I think these 2 penny stocks are beaten down bargains

Rupert Hargreaves explains why he’d buy these beaten-down penny stocks for his portfolio, considering their improving fundamentals.

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I like to own a selection of penny stocks in my portfolio.This is because I think there are some really attractive bargains to be had in this section of the market. 

That said, while small-cap stocks can produce large profits, they can also incur significant losses. As such, this strategy may not be suitable for all investors. 

Nevertheless, I’m comfortable owning penny stocks in my portfolio. With that in mind, here are two such companies I’d buy today. 

Reopening bargain

The first company is Card Factory (LSE: CARD). Shares in this retailer have lost around 50% of their value since the beginning of May. That’s even though the economy has seen substantial growth during this period. 

That’s why I believe there’s an opportunity here. According to Card Factory’s interim results for the six months to the end of July, sales increased 16% year-on-year, albeit from a low base. 

Still, the group is incredibly cash generative. It created an operating cash flow of £36m in the first half, which allowed it to reduce borrowings by 33%. 

The company’s strong balance sheet and cash generation should help it reach its ambitious target to generate annual revenues of around £600m by its 2026 financial year. By comparison, sales totalled £117m in the first half. 

To hit this goal, management’s looking to invest more in the firm’s online business and retail partnerships. While there’s no guarantee Card Factory will hit this growth target, I’m encouraged by its cash generation and management’s plans for expansion.

That’s why I’d buy this beaten-down penny stock for my portfolio today. As we advance, the challenges it could face include further coronavirus restrictions and higher costs, which may dent profit margins. 

Hospitality penny stocks

Another stock that appears to me to have been punished despite an improving fundamental performance is Marston’s (LSE: MARS). Since March of this year, the shares have dropped around 25%, even though the economy’s almost fully reopened.

Marston’s sales have recovered to 2019 levels, according to its latest trading update. For the quarter ended 2 October, the group reported that sales were 2% above 2019 levels across the portfolio.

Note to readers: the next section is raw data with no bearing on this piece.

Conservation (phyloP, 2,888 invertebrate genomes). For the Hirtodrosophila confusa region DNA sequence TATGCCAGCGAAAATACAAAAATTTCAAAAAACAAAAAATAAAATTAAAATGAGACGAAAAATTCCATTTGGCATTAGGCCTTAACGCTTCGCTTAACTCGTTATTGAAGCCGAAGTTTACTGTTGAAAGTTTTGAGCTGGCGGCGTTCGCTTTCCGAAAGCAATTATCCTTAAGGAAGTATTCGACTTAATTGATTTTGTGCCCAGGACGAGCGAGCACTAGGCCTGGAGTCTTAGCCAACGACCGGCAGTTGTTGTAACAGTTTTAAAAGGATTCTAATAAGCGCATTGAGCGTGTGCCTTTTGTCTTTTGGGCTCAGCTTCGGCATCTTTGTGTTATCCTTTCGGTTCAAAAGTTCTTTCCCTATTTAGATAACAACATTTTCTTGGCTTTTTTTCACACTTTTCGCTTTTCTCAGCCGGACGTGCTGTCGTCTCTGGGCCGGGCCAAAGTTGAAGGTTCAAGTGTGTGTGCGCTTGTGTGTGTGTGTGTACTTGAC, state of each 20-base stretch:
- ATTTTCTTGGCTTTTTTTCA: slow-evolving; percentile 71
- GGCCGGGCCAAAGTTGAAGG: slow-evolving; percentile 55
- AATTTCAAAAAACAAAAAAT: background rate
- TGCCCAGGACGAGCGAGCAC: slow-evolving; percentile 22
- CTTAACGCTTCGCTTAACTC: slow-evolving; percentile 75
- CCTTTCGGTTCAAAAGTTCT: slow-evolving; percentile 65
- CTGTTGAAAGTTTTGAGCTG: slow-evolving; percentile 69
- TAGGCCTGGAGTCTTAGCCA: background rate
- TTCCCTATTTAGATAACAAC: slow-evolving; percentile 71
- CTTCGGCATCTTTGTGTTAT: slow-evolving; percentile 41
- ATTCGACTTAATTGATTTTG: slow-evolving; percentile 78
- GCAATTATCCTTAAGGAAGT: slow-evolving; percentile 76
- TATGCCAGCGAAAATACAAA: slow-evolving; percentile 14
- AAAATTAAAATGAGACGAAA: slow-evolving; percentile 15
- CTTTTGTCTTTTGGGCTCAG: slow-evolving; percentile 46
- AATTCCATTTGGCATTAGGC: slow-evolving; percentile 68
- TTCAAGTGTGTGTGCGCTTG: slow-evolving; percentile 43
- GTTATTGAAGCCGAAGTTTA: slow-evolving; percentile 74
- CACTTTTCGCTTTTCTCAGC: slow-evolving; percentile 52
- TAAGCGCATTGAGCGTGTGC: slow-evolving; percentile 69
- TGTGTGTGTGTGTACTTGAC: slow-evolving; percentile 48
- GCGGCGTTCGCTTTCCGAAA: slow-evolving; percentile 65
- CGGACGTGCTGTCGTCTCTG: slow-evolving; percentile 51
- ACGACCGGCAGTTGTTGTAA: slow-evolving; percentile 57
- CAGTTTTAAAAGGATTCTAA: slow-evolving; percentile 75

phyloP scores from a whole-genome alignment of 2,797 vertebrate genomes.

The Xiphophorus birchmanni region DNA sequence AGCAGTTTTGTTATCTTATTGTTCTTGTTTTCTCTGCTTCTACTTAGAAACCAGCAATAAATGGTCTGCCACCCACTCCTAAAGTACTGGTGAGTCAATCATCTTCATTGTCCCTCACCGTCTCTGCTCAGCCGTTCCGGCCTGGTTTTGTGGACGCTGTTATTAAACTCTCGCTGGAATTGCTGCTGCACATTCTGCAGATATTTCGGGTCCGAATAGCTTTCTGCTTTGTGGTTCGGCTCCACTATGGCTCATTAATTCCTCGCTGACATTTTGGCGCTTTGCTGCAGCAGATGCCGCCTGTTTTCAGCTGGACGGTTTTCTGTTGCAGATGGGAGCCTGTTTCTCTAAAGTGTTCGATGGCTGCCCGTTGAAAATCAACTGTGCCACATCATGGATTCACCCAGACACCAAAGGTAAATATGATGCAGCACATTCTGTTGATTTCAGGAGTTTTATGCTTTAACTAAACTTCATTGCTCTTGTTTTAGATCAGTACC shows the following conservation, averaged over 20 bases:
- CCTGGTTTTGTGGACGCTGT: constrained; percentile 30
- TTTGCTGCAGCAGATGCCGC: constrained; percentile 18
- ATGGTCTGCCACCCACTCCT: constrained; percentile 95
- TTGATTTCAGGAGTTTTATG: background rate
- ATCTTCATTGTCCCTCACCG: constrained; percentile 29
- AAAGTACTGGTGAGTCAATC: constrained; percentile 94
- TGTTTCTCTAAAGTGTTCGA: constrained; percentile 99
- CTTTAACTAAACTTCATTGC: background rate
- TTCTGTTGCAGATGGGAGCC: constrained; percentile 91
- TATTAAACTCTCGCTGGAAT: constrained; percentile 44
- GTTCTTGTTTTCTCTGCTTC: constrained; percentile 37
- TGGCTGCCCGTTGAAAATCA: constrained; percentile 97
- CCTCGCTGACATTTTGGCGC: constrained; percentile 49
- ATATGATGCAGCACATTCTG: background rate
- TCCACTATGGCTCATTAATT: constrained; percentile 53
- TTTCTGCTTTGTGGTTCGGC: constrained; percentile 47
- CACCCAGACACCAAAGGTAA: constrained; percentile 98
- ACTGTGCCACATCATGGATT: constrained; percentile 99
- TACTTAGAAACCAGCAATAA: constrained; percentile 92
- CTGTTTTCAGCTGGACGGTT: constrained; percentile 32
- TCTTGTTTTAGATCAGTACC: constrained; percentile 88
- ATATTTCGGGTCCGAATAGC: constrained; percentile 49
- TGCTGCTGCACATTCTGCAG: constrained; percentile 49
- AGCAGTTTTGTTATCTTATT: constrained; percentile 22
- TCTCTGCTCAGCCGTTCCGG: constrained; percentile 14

I think this bodes well for the rest of the year. Even though the company still has some way to go before it returns to 2019 levels of sales and profitability, it’s heading in the right direction. 

That’s why I’d buy this firm for my portfolio of penny stocks today, considering its growth and recent share price performance. 

Challenges that could slow down the pub operator’s recovery include rising staffing and ingredients costs. Disruption from the HGV crisis may also prove to be a headache. 

The group’s also built up quite a bit of debt throughout the past 18 months (borrowings totalled £1.2bn at the beginning of October), which could become a significant liability if interest rates rise.

Should you invest, the value of your investment may rise or fall and your capital is at risk. Before investing, your individual circumstances should be considered so you should consider taking independent financial advice.

Rupert Hargreaves has no position in any of the shares mentioned. The Motley Fool UK has recommended Card Factory and Marstons. Views expressed on the companies mentioned in this article are those of the writer and therefore may differ from the official recommendations we make in our subscription services such as Share Advisor, Hidden Winners and Pro. Here at The Motley Fool we believe that considering a diverse range of insights makes us better investors.

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